noun, plural or·tho·dox·ies for 1.
Origin of orthodoxy
Examples from the Web for orthodoxy
In short, Italy's Orthodox Judaism, once so unique, has now become very similar to Israeli-style orthodoxy.
For centuries Italy's Jewish community, which dates back to ancient Roman times, followed its own brand of orthodoxy.
Such an open attitude is not only important for non-Orthodox Jewry, but ultimately for Orthodoxy as well.
If the Millennials challenge Reaganite orthodoxy, they will likely challenge Clintonian orthodoxy, too.
The face of Orthodox rabbinic leadership is about to transform and, with it, the experience of orthodoxy itself.
Five years later he became private teacher in the University, at which time he belonged to Hegelian school of orthodoxy.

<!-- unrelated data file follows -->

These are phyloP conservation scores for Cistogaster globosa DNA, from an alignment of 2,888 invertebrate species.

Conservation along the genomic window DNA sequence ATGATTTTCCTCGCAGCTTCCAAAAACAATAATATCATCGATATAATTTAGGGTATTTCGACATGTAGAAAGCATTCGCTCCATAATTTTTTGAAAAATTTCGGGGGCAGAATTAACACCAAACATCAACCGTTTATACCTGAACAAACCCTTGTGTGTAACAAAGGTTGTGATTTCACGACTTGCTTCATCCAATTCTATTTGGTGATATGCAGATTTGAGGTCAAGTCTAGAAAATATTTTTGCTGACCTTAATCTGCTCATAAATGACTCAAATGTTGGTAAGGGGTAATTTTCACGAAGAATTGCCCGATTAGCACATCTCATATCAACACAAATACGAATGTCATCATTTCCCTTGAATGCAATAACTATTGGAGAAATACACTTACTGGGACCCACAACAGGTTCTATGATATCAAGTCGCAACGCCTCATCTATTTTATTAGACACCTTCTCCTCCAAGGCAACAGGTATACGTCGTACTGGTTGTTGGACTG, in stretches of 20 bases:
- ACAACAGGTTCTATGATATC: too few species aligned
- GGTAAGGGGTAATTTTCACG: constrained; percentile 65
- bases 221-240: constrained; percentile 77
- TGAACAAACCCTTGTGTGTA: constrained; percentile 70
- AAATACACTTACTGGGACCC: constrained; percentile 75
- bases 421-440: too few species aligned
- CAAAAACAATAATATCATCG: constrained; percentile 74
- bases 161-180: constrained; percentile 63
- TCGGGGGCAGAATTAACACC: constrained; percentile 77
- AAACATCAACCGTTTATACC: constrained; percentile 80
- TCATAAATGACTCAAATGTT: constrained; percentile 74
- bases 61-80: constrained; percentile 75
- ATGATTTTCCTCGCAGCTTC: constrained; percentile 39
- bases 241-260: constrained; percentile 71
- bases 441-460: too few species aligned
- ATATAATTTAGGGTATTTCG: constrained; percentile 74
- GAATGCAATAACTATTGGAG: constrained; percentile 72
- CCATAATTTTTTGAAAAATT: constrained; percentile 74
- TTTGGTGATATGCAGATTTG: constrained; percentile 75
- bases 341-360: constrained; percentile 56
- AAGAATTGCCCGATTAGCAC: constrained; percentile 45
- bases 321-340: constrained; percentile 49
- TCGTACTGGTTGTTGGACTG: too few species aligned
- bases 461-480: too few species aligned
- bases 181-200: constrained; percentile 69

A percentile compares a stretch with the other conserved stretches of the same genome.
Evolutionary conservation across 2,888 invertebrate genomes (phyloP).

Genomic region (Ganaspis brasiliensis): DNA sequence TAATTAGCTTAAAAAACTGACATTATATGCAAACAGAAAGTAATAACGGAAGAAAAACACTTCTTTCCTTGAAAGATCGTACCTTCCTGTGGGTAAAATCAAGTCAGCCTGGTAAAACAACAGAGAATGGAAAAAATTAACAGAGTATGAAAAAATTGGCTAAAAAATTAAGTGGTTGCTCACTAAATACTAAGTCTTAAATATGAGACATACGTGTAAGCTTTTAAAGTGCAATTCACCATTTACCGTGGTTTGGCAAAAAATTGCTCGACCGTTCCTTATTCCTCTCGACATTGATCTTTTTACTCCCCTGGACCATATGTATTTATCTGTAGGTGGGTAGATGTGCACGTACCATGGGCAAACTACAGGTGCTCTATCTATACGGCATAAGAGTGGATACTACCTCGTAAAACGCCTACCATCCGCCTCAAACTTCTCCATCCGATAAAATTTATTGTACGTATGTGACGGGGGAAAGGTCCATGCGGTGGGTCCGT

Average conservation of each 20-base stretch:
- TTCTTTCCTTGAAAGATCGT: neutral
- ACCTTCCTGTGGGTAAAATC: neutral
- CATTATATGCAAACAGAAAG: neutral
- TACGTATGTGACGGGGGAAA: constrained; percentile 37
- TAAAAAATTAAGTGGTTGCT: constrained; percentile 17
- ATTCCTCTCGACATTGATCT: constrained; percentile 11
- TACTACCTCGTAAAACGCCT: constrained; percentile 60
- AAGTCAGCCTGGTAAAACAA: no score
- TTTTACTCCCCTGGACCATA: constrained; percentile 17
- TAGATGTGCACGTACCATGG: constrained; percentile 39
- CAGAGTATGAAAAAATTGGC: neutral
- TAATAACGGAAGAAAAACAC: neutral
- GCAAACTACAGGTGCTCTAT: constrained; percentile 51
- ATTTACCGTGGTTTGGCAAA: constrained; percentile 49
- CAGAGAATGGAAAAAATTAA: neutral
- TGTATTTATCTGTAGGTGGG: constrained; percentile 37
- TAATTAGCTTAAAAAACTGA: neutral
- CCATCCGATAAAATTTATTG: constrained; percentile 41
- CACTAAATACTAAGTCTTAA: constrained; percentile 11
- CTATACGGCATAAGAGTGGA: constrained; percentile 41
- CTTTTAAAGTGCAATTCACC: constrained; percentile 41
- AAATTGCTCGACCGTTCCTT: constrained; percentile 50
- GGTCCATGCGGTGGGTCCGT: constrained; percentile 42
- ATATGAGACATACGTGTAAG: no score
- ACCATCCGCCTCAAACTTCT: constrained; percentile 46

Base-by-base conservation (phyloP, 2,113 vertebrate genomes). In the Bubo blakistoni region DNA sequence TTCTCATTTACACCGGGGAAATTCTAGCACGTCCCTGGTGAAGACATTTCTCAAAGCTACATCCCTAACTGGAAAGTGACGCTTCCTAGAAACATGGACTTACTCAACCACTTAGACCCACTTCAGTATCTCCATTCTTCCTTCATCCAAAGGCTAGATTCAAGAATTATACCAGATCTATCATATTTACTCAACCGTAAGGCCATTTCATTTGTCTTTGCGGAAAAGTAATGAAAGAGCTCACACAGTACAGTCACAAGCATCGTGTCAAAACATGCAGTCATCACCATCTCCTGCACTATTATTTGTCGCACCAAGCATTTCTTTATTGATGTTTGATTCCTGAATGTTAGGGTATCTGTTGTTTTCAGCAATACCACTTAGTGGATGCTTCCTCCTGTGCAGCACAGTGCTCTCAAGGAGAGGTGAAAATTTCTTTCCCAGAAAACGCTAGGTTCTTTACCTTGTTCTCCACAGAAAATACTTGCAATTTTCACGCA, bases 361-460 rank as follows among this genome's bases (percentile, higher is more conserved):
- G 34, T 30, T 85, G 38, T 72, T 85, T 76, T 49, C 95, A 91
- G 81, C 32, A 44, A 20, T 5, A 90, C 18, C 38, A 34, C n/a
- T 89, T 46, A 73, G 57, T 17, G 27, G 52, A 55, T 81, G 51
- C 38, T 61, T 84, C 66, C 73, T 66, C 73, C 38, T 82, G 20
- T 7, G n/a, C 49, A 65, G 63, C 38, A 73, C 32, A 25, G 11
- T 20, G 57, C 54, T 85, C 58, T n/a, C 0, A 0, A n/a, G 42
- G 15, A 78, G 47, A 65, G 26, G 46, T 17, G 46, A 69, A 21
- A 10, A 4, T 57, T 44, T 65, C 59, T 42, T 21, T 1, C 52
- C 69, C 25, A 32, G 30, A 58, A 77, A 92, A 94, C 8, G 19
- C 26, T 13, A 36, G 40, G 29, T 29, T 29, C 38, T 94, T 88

He cannot be pressed into a mould of orthodoxy, and so in the end—But it cannot be the end.The Diary of a Saint|Arlo Bates
Orthodoxy seeks to guide men by authority, mottoes, and texts.Handbook of Freethought|Various
It was not only in his book, but in his mind, that orthodoxy was united with charity.The Works of Samuel Johnson, LL.D. in Nine Volumes|Samuel Johnson
To this result the conversion to orthodoxy of the Maxfield family may have contributed.A Charming Fellow, Volume II (of 3)|Frances Eleanor Trollope
British Dictionary definitions for orthodoxy
noun plural -doxies
Word Origin and History for orthodoxy
1620s, from French orthodoxie and directly from Late Latin orthodoxia, from late Greek orthodoxia "right opinion," noun of quality from orthodoxos (see orthodox).